Enger brothers take on Shakespeare and the Wild West
New works from brothers Lin and Leif Enger: "Undiscovered Country," a retelling of "Hamlet" set in Minnesota; and "So Brave, Young, and Handsome," a colorful tale set in the Wild West.
Special to The Seattle Times
Author appearancesLin and Leif Enger will read from their books at these area locations:
• Leif and Lin Enger will read together at 7:30 p.m. Thursday at Elliott Bay Book Co., 101 S. Main St., Seattle; free (206-924-6600 or www.elliottbaybook.com).
• Leif Enger will read solo at 6:30 p.m. next Friday at Third Place Books, Lake Forest Park, 17171 Bothell Way N.E., Lake Forest Park; free (206-366-3333 or www.thirdplacebooks.com). He will also read at noon July 12 at Eagle Harbor Book Co., 157 Winslow Way E., Bainbridge Island; free (206-842-5332 or www.eagleharborbooks.com).
Lin and Leif Enger probably learned the importance and pleasure of stories on those dark Minnesota nights when they were growing up, because they both have the knack for telling good ones. They grew up in Osakis, Minn., and for a time collaborated on mysteries about a former major-league-baseball player in reclusive retirement in the north woods.
Leif was a reporter and producer for Minnesota Public Radio for nearly 20 years, and Lin teaches writing in the MFA program at Minnesota State University Moorhead. Most comparisons of talented siblings are odious, but it must be said that the Enger boys are each and both a treat for readers.
A take on "Hamlet"
With a combination of gritty realism and poetic landscape portraiture, Lin Enger has brought a retelling of "Hamlet" to life in "Undiscovered Country" (Little, Brown, 308 pp., $23.99). He hasn't cloned the story, but has used the central events: a man is dead, his brother is accused of murdering him, and there is a relationship between the brother and the man's wife that preceded his death. The elements combine to create a new story of betrayal, adolescent confusion and loyalty.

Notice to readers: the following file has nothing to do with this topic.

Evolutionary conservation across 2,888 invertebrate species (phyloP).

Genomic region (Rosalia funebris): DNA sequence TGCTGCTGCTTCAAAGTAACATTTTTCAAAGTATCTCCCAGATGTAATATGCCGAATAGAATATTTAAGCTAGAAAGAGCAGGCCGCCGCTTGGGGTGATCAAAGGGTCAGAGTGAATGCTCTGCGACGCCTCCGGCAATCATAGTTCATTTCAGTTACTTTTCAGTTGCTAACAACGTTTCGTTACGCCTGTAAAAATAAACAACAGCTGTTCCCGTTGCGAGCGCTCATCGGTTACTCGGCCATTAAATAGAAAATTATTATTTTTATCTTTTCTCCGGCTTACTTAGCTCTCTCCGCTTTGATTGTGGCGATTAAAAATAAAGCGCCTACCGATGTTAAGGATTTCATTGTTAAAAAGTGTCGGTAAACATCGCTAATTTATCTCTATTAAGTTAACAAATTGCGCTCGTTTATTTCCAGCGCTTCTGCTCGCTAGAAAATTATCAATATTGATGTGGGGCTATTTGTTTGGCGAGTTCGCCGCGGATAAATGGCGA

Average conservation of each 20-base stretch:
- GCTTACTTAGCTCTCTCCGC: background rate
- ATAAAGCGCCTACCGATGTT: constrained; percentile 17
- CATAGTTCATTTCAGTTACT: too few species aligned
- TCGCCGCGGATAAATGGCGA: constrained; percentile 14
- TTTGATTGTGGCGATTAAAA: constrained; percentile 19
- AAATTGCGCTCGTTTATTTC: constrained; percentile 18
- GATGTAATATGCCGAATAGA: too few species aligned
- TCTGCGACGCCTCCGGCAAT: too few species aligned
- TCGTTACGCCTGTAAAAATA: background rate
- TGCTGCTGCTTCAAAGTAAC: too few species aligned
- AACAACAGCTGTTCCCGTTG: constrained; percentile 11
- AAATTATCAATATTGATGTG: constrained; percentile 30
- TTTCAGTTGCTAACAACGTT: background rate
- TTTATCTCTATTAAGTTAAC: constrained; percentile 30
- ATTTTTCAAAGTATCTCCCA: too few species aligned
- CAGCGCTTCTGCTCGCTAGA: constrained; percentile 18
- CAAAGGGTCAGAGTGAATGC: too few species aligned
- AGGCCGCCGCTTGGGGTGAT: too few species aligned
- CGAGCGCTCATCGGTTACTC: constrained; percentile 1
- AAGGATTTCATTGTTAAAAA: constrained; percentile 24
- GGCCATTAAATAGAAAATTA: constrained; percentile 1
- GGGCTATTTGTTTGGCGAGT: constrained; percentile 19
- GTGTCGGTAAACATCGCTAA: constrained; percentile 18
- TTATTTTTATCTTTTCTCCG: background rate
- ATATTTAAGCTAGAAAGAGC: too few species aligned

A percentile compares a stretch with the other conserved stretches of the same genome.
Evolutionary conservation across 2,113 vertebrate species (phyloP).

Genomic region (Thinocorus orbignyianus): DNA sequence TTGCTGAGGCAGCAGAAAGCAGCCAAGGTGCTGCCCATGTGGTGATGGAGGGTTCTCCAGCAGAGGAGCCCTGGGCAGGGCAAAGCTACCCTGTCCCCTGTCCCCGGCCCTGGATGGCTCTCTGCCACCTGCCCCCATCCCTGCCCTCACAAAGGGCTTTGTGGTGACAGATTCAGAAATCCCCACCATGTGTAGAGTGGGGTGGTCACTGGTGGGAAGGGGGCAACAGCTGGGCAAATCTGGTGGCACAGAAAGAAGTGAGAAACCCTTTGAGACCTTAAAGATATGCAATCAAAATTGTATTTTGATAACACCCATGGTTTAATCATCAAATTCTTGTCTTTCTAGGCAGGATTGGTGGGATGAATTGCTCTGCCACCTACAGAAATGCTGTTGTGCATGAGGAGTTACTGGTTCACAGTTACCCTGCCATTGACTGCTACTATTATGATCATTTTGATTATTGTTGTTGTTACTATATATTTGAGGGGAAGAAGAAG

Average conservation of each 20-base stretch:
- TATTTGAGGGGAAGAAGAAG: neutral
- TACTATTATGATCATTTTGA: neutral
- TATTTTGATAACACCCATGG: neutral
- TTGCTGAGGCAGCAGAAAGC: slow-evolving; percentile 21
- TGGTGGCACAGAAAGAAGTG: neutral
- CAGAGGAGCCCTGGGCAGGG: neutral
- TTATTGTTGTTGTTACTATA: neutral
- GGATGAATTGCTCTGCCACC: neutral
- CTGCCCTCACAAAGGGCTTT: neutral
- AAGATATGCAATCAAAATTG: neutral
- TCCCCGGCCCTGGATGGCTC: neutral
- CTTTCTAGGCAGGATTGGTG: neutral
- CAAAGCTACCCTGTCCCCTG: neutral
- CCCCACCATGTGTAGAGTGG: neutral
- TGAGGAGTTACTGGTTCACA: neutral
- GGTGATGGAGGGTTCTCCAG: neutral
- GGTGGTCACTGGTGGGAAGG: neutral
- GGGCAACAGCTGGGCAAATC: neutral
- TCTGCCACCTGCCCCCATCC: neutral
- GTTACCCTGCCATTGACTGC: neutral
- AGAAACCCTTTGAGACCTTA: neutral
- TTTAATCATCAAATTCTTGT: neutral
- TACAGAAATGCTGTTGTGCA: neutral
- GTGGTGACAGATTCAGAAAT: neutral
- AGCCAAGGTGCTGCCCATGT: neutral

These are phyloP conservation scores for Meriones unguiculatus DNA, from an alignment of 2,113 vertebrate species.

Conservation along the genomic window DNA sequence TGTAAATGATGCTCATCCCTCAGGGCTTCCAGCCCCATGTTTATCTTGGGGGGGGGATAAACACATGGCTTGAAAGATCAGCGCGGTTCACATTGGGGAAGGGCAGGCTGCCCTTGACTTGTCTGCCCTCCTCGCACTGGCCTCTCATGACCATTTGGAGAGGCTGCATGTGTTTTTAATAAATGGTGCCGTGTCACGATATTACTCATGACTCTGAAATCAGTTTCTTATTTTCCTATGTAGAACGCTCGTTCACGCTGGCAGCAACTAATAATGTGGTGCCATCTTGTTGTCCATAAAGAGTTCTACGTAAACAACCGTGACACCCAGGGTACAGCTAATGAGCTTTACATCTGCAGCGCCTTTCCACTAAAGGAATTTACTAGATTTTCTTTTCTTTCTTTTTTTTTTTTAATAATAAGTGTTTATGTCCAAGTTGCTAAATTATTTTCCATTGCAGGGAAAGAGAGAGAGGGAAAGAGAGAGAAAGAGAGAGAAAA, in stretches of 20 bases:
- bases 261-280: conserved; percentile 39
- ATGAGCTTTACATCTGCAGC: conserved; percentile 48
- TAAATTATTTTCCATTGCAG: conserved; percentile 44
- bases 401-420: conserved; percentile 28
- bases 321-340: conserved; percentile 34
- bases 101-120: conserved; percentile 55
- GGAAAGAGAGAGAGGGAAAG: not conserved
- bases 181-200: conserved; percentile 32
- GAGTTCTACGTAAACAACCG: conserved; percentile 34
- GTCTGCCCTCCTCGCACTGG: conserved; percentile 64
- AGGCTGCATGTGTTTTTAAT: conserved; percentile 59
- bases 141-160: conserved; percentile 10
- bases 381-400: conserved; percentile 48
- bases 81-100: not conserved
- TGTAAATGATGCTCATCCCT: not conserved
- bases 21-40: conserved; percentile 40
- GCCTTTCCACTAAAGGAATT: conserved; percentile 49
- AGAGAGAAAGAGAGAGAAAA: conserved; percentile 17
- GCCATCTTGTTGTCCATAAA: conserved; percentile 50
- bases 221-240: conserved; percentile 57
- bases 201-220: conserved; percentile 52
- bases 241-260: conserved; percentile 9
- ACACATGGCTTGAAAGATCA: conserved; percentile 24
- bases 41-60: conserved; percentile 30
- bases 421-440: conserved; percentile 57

Jesse Matson and his father hunt deer in the northern Minnesota woods. They are on such an outing on a fateful day when, situated on separate tree stands a few blocks apart, Jesse hears a gunshot. He knows intuitively that something about that shot is not right. When there is no second shot — no kill shot — he runs to where his father is and finds him with the top of his head literally blown off. For no good reason, almost all concerned judge it to be not an accident, but a suicide.
Harold Matson, Jesse's father, is mayor of the town, judged to be a good guy by all but his brother, Clay. Harold has "tied his reelection for mayor to a plan that would ... put up thirty or so inexpensive houses" which would be sold with no down payment to low-income families.
The homes are to be built at the present site of the town's trailer park where Clay is the manager. It's a job that Harold got for him and the only one he has been able to hold onto, so he is furious that he will now lose it. Grounds for a family donnybrook, but grounds for murder? Clay also has a longtime resentment over the fact that Harold's wife dated him first and left him for Harold. Fuel for teenage angst, but fuel enough for murder?